Assistant Park Manager Amanda Jenkins
Park Service Profiles
The Best Decision She's Ever Made
Growing up in Pumpkintown, South Carolina near the foothills of the Blue Ridge Mountains gave Amanda Jenkins unprecedented access to some of the most scenic parks in the state.
“I had quite a few birthday parties as a kid at the shelters and cabins at Table Rock [State Park],” she said.
When she turned 16, Amanda, now the Assistant Park Manager at Myrtle Beach State Park, took a summer job at Table Rock working the concession stand, renting out boats and helping out at the putt-putt course. She enjoyed working at the park and with the rangers so much, she ended up working there each summer through high school and college.
Although she was fond of her summers at Table Rock and the rangers she worked with, Amanda never seriously considered making a career out of her park experience until after a few years of college.
“I had a hard time figuring out what I wanted to do after I graduated from high school. I tried a few different majors, but wasn’t really happy with any of them,” she said.
For years Amanda’s family jokingly told her she would end up working as a park ranger because of all the hours and hard work she put in at Table Rock. After a while, she began to take their jesting seriously. With the support and encouragement of her park coworkers, Amanda ultimately made the decision to transfer to Clemson University and pursue a degree in Parks, Recreation and Tourism Management, a move she calls one of the best decisions she’s ever made.
Upon graduating from Clemson in 2004, Amanda accepted a position as an assistant park ranger at Hunting Island State Park, where she also worked as an intern before her senior year of college. From there she moved to Lake Greenwood and worked as a Ranger I, to Sesquicentennial as a Ranger II and to Santee as the Senior Ranger. In 2007, Amanda made her return to the coast as the Assistant Park Manager at Myrtle Beach.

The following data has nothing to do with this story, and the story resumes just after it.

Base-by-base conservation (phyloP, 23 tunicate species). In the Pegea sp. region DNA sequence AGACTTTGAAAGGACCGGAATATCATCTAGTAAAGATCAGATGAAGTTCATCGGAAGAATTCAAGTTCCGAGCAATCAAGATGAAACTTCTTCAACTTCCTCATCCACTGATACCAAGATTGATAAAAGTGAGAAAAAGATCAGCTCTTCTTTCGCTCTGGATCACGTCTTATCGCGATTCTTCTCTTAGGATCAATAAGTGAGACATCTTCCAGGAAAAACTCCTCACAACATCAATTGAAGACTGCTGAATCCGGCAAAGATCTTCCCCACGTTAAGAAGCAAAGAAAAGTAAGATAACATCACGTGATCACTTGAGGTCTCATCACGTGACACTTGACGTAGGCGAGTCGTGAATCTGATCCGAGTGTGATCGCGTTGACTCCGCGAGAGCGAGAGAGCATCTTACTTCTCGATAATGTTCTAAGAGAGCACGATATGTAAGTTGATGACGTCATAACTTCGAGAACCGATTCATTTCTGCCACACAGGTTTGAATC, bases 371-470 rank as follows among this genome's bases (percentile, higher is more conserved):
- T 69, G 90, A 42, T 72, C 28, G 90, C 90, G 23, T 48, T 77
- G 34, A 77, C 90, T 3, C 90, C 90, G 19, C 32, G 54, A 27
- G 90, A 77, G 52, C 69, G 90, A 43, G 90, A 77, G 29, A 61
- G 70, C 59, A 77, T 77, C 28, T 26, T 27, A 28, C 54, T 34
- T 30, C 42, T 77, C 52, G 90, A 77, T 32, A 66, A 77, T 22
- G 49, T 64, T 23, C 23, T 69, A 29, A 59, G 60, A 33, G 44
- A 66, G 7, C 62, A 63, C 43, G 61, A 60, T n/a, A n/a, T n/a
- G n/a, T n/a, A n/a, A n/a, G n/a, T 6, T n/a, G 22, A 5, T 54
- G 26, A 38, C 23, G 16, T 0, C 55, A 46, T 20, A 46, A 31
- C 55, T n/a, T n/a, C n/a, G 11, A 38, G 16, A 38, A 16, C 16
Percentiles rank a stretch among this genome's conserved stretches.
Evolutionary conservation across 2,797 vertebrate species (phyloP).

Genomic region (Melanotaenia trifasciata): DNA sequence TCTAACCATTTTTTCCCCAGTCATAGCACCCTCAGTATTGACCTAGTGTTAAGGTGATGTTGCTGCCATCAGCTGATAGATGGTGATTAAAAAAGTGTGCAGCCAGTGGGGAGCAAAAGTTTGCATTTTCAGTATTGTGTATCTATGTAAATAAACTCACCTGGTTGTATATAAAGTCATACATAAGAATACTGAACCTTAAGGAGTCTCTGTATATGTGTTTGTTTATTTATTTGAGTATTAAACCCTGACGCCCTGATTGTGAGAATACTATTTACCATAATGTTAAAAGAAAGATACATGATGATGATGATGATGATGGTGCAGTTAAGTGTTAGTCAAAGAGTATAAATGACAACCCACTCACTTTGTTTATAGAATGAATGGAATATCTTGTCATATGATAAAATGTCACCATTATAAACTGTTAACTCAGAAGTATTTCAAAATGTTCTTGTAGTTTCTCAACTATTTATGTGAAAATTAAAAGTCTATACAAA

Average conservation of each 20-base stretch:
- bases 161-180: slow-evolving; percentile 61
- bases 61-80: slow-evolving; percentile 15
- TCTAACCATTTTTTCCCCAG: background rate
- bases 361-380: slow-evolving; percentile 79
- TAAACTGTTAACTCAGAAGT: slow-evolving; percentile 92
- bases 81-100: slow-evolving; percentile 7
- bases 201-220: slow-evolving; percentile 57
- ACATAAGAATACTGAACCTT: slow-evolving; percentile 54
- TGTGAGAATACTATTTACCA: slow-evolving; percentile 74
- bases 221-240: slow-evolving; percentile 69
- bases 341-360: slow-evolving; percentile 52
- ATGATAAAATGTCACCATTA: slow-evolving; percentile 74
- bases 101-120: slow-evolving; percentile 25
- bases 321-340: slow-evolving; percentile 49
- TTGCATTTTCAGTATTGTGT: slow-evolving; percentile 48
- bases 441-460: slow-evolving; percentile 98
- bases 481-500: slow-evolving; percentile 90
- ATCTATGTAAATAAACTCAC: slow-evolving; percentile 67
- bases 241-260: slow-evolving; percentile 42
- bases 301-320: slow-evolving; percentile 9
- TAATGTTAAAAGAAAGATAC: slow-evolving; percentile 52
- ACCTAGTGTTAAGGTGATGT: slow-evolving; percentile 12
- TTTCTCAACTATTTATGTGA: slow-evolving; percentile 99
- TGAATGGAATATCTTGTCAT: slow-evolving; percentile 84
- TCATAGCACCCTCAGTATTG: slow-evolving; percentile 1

Amanda’s current duties include supervising the ranger staff, budget and revenue tracking, project planning and general management of the park, cabins, campground and staff. She’s also a member of the Emergency Response Personnel, Ceremonial Corp, Search and Rescue team and a CPR and First Aid instructor for the park service.
Despite the heavy work load and busy schedule, the hard work put in often pays off in unexpected ways.
“A few years ago we rescued a loggerhead turtle that was transported to the sea turtle hospital at the South Carolina Aquarium in Charleston,” she said. “Later on down the road, I was able to see the same turtle during a visit to the aquarium and a couple years later I was able to participate in the release of the turtle as well. What a great once in a lifetime experience!”
Amanda encourages anyone who likes working outdoors, for the public and enjoys a consistently changing work environment to look into becoming a park ranger.
“You get the opportunity to live and work in some of the most beautiful places in the state. It doesn’t get any better than that,” she says.